David Keelan: I think Martin was correct. Consumer is extremely patchy and to own anything in that environment, there needs to be a strong reason.
Ben Clark: Martin, we know that area of the economy is weak, is it more about what's happening now? Is it more of a concern about the outlook for where we head from here? Do you feel like it's actually having much of an impact now?
Martin Hickson: A lot of it's about the outlook. We saw in-line results from JB Hi-Fi and Super Retail, however both share prices fell over 3% in February, versus the market up 6%. Their outlook statements were a little bit softer. We saw a large downgrade from Bingo, they were guiding to 15 to 20% growth, downgraded to flat growth, which saw the share price fall 50%. They are being impacted by weaker residential construction volumes and less waste.
Martin Hickson: Stockland, Lend Lease, Mirvac also pointed to slowing residential house sales in the first half. They are talking about a pickup in the second half, which we think is unlikely given house prices are continuing to fall.
Ben Clark: It sounds like there is cause for concern there. But there are businesses that can do well despite all that. When you've got them coming in, post their presentation, what are the traits that you're looking for in a company that you think can steer you through this environment?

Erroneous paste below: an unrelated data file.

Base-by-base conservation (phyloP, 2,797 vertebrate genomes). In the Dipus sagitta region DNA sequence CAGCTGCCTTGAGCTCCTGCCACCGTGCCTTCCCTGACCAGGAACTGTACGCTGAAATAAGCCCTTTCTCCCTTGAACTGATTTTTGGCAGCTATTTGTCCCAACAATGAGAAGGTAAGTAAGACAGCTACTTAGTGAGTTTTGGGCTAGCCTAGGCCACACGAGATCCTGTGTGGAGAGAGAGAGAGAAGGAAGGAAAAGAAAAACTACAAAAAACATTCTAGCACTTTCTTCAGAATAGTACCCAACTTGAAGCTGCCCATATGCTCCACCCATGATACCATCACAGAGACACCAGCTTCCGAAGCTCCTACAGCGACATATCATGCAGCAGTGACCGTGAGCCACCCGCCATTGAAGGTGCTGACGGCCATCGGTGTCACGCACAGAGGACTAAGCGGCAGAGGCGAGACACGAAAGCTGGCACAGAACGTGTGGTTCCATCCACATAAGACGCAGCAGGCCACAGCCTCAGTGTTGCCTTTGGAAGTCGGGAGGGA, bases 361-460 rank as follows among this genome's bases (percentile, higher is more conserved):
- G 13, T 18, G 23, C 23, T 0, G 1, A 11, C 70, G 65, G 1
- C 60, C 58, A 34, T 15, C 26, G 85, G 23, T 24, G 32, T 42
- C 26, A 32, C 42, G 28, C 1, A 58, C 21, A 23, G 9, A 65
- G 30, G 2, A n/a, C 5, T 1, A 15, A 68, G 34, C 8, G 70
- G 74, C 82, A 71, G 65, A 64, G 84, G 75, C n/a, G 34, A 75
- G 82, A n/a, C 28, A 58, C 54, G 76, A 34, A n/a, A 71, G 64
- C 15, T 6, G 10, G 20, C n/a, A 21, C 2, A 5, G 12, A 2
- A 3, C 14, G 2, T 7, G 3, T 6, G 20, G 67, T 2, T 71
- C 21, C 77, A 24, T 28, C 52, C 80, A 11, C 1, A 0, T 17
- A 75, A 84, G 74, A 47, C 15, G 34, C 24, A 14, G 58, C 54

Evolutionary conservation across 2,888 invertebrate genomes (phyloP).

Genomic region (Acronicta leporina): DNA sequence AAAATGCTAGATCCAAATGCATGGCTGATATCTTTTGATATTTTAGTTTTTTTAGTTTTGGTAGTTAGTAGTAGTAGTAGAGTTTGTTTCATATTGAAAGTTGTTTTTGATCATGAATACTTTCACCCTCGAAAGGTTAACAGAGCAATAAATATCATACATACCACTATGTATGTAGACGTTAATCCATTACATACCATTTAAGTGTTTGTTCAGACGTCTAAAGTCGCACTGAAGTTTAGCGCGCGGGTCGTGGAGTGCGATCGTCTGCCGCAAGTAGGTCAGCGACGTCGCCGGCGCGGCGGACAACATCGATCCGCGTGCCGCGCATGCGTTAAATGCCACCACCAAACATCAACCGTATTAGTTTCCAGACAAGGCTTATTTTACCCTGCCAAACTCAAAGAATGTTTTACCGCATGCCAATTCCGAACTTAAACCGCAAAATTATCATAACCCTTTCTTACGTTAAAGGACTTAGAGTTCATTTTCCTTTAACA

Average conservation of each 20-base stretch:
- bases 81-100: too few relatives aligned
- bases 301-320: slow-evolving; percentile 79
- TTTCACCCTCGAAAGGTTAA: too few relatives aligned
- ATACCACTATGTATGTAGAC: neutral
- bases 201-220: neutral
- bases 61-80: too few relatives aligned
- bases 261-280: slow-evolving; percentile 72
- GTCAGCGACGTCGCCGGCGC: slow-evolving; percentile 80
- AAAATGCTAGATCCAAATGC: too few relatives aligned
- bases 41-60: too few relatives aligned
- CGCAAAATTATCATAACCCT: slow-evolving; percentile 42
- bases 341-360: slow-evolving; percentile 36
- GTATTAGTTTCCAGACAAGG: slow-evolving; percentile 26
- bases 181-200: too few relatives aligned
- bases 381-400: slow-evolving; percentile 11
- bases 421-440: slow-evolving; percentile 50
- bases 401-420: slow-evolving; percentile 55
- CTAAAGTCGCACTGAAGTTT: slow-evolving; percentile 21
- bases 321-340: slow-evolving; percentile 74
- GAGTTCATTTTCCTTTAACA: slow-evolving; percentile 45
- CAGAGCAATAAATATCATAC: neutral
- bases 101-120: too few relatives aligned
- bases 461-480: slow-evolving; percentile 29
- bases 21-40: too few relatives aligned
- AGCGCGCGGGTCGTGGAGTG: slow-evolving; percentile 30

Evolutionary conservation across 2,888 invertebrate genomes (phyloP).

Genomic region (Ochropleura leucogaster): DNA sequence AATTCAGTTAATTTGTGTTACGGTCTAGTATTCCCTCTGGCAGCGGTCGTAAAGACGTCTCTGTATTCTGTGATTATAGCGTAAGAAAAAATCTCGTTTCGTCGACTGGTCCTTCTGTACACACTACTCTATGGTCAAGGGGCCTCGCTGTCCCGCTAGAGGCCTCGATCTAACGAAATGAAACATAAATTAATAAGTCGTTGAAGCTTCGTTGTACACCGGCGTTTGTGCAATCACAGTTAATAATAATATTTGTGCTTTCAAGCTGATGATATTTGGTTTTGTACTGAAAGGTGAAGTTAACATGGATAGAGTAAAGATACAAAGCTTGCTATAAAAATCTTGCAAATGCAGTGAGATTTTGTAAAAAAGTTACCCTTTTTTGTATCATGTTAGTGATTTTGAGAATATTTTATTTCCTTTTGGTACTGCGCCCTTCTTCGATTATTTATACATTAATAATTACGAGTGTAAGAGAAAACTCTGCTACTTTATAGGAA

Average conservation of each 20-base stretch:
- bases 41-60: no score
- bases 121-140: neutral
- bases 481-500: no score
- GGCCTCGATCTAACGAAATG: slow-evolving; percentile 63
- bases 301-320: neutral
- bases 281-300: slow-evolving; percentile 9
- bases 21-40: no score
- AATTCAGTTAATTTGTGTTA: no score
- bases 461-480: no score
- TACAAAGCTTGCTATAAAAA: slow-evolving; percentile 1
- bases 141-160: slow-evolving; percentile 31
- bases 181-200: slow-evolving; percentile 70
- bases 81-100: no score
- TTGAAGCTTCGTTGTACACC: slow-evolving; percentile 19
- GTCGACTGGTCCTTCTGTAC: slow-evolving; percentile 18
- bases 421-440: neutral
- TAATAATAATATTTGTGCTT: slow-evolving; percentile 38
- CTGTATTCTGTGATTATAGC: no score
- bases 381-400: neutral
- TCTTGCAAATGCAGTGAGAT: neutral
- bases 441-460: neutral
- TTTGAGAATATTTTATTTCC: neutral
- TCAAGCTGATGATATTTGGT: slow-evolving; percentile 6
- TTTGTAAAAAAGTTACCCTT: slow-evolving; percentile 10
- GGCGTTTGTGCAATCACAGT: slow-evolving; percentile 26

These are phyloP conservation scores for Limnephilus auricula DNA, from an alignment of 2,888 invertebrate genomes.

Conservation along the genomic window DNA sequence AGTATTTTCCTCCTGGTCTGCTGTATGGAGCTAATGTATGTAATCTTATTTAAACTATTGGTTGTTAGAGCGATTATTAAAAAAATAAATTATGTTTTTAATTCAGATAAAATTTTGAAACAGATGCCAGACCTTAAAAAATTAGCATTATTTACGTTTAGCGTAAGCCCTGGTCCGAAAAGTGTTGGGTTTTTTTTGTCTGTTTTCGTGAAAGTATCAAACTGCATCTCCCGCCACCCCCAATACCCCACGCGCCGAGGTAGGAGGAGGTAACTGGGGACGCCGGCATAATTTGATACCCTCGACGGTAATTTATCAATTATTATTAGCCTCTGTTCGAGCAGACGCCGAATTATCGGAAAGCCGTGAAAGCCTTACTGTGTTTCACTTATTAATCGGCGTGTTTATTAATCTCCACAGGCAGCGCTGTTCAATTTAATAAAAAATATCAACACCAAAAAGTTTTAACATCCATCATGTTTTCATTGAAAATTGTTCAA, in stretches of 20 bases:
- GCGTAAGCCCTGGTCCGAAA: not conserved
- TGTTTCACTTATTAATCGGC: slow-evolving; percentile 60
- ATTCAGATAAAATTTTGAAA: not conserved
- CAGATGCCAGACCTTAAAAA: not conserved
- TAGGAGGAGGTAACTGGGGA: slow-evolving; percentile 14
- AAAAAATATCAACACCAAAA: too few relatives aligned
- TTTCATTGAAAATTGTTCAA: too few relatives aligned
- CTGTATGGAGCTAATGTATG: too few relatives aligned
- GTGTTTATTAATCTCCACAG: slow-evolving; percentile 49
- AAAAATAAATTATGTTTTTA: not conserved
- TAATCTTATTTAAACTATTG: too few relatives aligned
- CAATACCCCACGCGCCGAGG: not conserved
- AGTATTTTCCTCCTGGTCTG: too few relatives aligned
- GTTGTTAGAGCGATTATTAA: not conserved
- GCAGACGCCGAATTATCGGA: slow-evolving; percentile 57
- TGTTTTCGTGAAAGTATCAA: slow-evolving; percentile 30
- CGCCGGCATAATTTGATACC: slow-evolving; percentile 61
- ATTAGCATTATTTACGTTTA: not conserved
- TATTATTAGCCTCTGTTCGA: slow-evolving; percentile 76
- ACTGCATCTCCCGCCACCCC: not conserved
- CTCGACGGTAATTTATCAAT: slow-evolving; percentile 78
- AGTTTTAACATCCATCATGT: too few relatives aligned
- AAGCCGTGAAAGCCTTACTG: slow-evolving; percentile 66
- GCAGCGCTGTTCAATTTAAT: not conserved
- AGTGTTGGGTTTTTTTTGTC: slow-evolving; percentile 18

Martin Hickson: A lot of what we're looking for at the moment is stocks with an offshore growth angle, or a structural growth angle where they can grow irrespective of what the domestic economy is doing. One such example is Infomedia (ASX:IFM), they've got a large technology business focusing on electronic catalogues for car dealerships and OEMs. 80% of their revenue comes from offshore, 95% of their revenues recurring. We think that they can grow despite what's happening here in the domestic economy in Australia.
Ben Clark: David, anything you can add in terms of traits? Looking at companies with off-shore exposure seems to be a pretty common theme now. Domestically, is there anything that you'd be looking for that you think can continue to grow and have you got an example for us?
David Keelan: Yes, one of the businesses that have reasons to grow and have some structural force behind it other than the normal level of cyclicality, one company that we like and has done pretty well this reporting season is Megaport (ASX:MP1). Megaport is solving the problem for data centres, a capital-light business solving a problem for a capital-heavy business.
The valuation is high, and it's one of our companies that isn't free cash flow profitable at the moment. But given the growth rates and the management, the board, we’re to believe they can go on to capture a lot more of the market.
Ben Clark: Okay. It looks like a pretty tough economic environment, might get worse from here but there's always some things you can have a look at that can make you some money.